Cargo pilots concerned about how airlines are run

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Atlas Air Boeing 747-8F

Pilots contracted to fly for Amazon Air and DHL are concerned about the way their airlines are being run, survey results have found.

More than 1,200 pilots at Atlas Air Worldwide subsidiaries Atlas Air and Southern Air, and Air Transport Services Group (ATSG) subsidiary ABX Air were asked questions about hiring, retaining, scheduling and more.

Of the pilots, more than 60 per cent were preparing to leave their carrier and seek work at competitors including FedEx and UPS.

With the peak season approaching, the pilots highlighted how the situation could affect deliveries for Amazon Air and DHL, with almost 50 per cent reporting flight delays or cancellations.

More than 75 per cent of pilots strongly disagreed that morale at their carrier was high with 80 per cent saying they would not recommend their carrier to a friend working in the industry.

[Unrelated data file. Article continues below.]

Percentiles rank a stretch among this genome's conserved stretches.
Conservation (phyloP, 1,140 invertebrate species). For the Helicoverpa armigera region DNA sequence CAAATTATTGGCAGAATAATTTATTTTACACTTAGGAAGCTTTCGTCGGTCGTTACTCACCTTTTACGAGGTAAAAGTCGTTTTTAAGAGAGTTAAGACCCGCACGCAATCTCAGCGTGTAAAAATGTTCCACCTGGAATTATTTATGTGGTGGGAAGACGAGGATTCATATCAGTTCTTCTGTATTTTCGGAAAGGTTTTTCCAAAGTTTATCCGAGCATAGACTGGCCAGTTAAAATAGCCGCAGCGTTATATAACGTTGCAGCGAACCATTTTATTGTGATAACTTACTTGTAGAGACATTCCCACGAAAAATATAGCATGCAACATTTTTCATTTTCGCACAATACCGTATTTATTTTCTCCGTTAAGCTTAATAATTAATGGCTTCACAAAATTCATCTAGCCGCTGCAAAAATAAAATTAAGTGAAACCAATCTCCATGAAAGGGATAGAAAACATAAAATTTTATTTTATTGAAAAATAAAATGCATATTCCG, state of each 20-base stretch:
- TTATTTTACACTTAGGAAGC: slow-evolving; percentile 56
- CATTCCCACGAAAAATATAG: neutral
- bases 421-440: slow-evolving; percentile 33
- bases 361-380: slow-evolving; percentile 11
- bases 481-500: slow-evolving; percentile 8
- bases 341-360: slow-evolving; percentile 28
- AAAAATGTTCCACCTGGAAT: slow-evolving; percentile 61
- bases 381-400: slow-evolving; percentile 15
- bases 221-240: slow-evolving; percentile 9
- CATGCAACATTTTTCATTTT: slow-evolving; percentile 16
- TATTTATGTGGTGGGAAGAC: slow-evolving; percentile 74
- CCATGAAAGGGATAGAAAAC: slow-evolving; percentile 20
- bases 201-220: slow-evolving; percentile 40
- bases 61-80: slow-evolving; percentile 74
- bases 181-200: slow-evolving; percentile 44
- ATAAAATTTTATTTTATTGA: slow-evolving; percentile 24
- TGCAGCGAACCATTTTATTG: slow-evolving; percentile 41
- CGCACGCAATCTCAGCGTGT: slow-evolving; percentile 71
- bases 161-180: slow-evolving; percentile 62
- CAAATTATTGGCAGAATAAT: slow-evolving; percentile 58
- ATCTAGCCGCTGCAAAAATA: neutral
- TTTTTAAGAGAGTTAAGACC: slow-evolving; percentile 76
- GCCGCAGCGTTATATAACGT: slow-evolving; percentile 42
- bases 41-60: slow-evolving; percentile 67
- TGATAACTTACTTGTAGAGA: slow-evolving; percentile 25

Teamsters Local 1224 executive council chairman for Atlas Air Pilots, Captain Robert Kirchner says: “Executives need to take these survey results seriously. We are already losing the race with competitors to maintain and attract pilots. Yet executives appear to be intentionally ignoring the structural problems that are plaguing our airlines, which spells even greater problems.

“At Atlas Air, we’re already experiencing delays and operational disruptions and are slow to roll-out Amazon Air planes because we don’t have the pilots.”

Among the results, more than 80 per cent strongly disagreed that they were satisfied with pay and benefits, while 91 per cent strongly disagreed that their pay and benefits met industry standards.

Survey results also say that more than 80 per cent of pilots were concerned about their carrier’s ability to recruit and retain qualified pilots, while nearly 70 per cent had little confidence in management’s ability to adequately staff their airline.

Teamsters Local 1224 ABX Air executive council chairman, Captain Rick Ziebarth says: “More than half of surveyed ABX Air pilots plan to retire in the next five years, and that should be a huge wake-up call for ATSG executives who’ve been tuned out for too long. A new contract is desperately needed to enable ABX Air to hire and retain the pilots needed for the future.”

Unions say Atlas Air, Southern Air and ABX Air have been stalling contract negotiations for years, which pilots say is impeding the ability to secure new business contracts.

Atlas Air Worldwide hired 288 new pilots this year, with 145 leaving, while at Southern Air, 37 were hired and 46 left.